update Graham English contacted me saying he didn't like my review and wanted me to change it. I told him to change his website to reflect my views instead. Not being smart enough to appreciate the irony, he called me an idiot. Absolute Pitch Power Sucks, absolutely. If you want to read more read my Absolute Pitch Power Review. The nutbag actually says his course increases your IQ!!!
Many people have perfect pitch and don't even know it. If I play a tone, many people can play it back by whistling or singing without even having to readjust the tone. They know where _that exact tone is_ when they shape their vocal cords or shape their lips to whistle with muscle memory and they dont even have to think about it.
If I play a tone, you can play it back in your head or sing it back to me. That means you remembered the tone. You have perfect pitch. If you can remember a note, there's no reason why it cannot be put into permanent memory. Is there some magical limit where we forget a particular tone? Maybe 5 minutes? Maybe it disappears when we play a certain amount of other notes? There's no such thing as special music memory. Our brain processes music and sounds just like anything else and thus, without any doubt, perfect pitch is just a matter of practice and memorization.
Many people sing their favorite songs in perfect pitch without even realizing it while the music is not playing because of the insane amount of times they've heard and sang along to it on their ipod. Their voice just jumps to the correct note automatically just as their vocal cords or lips switch to the correct position without thinking when repeating a tone.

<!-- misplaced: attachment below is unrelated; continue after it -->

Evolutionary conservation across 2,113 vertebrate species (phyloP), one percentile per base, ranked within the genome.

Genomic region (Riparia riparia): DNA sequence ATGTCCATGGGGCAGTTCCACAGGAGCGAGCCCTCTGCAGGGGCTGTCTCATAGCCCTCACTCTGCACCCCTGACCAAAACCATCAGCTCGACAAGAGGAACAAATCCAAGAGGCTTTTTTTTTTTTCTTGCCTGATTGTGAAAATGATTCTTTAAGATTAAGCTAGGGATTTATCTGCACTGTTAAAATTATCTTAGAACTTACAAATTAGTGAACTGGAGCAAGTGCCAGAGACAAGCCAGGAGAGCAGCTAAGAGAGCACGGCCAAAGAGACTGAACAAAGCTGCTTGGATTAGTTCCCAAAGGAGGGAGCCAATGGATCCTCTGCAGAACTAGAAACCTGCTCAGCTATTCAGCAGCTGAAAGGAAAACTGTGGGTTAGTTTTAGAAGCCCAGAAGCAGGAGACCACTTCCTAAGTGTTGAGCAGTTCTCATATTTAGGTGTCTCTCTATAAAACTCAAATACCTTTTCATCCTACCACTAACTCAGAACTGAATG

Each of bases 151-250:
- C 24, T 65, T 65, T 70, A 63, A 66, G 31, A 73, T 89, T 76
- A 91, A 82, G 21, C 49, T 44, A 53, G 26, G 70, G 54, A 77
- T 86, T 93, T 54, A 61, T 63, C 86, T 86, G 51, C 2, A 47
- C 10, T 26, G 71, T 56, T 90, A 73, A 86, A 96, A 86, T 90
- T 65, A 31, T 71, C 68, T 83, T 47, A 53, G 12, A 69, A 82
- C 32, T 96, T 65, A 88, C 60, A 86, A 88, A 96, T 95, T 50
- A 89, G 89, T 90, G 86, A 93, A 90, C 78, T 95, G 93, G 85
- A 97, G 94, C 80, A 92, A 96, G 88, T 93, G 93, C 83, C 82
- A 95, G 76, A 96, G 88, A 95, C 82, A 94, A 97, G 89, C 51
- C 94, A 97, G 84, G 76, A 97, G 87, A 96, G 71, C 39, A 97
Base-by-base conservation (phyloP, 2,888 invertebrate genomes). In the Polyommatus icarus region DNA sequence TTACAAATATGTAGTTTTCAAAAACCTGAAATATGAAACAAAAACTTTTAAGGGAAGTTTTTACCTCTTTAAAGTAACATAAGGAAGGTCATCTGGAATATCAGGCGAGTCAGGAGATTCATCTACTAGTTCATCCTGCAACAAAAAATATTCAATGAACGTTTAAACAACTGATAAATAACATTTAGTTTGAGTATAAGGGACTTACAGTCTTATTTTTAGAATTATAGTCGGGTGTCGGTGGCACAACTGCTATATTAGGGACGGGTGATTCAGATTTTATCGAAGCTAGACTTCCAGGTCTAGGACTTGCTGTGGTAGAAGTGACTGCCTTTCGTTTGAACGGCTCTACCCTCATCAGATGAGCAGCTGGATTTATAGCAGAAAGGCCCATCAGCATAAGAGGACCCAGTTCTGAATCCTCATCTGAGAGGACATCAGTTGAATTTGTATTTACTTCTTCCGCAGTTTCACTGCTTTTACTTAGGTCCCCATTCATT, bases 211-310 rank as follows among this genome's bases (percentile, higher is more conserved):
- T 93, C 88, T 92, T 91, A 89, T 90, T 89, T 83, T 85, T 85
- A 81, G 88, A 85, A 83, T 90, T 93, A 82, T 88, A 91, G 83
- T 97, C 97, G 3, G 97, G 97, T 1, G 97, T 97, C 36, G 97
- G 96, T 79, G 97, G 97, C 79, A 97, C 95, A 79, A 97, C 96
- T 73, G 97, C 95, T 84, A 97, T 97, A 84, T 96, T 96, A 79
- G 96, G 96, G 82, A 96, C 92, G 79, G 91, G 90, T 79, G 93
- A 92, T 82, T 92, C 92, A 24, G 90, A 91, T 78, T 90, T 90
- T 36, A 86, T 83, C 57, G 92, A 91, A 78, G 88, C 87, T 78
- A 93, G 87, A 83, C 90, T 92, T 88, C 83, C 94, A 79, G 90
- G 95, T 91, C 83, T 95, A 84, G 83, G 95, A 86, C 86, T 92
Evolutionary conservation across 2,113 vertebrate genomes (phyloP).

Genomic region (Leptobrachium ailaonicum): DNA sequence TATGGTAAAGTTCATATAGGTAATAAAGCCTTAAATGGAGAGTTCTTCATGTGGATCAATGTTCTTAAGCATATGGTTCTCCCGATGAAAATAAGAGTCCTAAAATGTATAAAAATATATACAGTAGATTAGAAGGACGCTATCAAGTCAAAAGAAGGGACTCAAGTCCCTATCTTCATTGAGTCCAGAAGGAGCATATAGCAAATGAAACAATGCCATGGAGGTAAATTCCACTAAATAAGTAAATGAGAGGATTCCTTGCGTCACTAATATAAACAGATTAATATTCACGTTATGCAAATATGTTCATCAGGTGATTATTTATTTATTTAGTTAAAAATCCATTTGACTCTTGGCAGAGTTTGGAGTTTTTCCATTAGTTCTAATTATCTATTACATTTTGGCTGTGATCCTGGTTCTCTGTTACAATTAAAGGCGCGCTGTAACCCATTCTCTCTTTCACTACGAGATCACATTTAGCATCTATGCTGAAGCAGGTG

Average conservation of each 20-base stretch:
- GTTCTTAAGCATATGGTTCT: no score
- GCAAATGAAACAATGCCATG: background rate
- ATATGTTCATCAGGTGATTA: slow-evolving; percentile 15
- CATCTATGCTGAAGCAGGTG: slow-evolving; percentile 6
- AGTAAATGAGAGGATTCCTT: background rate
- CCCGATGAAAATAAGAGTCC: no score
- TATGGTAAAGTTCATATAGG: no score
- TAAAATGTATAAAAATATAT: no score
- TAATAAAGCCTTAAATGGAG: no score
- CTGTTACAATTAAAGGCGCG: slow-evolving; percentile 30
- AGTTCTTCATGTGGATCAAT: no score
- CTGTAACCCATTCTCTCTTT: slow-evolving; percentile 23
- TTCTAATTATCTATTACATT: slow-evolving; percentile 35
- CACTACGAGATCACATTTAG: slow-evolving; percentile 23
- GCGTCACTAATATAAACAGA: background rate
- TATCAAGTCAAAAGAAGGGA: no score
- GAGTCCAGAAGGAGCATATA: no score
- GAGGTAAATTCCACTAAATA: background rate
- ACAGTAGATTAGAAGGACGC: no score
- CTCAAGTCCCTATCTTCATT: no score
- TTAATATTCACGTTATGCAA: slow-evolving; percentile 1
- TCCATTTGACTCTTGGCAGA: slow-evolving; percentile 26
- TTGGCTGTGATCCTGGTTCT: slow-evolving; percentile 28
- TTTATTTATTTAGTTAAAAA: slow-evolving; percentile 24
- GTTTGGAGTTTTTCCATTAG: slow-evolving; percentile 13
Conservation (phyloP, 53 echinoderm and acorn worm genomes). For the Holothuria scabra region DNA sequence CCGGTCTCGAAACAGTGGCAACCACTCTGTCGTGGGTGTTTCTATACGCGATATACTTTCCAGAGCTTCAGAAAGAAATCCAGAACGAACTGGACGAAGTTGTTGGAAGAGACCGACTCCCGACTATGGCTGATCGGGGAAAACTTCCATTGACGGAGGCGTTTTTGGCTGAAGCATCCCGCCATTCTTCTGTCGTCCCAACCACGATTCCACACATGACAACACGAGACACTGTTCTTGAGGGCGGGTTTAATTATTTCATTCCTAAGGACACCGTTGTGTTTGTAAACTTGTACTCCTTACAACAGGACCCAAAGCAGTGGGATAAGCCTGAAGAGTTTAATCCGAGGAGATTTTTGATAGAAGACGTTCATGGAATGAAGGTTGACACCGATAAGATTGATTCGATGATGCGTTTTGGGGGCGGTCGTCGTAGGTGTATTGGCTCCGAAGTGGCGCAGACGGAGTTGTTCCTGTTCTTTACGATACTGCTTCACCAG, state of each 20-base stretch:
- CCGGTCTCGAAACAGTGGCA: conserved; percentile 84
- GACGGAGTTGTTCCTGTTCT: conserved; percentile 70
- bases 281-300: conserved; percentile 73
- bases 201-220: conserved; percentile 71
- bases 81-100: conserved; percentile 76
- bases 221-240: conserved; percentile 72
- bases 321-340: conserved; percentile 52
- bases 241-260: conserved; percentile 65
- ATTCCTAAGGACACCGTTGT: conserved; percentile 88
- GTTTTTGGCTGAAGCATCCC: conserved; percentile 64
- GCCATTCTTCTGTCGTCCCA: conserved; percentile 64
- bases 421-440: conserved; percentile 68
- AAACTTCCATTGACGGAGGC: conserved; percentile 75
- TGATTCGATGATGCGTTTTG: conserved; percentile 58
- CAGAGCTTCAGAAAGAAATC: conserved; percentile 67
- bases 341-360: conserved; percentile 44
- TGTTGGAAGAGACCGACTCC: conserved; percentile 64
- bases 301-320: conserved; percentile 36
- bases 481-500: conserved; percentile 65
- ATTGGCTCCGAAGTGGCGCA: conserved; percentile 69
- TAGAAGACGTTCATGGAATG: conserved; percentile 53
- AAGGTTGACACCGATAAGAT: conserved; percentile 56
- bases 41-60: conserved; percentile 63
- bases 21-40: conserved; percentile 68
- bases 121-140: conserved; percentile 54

Maybe not in the UK or US but in other parts of the world it's very common. There are many pitch based languages used today. For example in Vietnam if you're off pitch in your pronunciation of a particular word people will interpret what you said as a completely different word! Foreigners who have their pitch constantly checked and validated just get better at it. Foreigners kids in a pitch based language pickup the language as perfectly as any native children, proving it's not genetic.
Practicing just involves constantly guessing and checking. It's that simple even if other people will try to sell it to you otherwise. I don't recommend seeing notes as having some innate feeling or color as the idiot lucas burge suggested because you'll get yourself confused at the effect of changing intervals (making the note 'feel happy' or 'mean') and the instrument timbre (making a particular note seem buzzy or mellow) in testing. It's better to concentrate more on where the tone is on your voice range or your particular instrument and how it sounds at that tone. It doesn't matter if you memorize just one note with perfect pitch whether its concert F or A 440hz. You can then find where the other notes are with relative pitch. The more you do it, the more it becomes automatic and don't have to think about it, the more you will develop your perfect pitch. If you flick glass (a cup) it makes a C# tone. If you honk your horn or use a microwave they generate tones too. Grab the first pitch of your favorite TV show. Just find ways to constantly test and practice perfect pitch by guessing before you hear the tone then see how far off you were. You will get better. I've been saying really good results and my success rate is about 90% on pitch coach.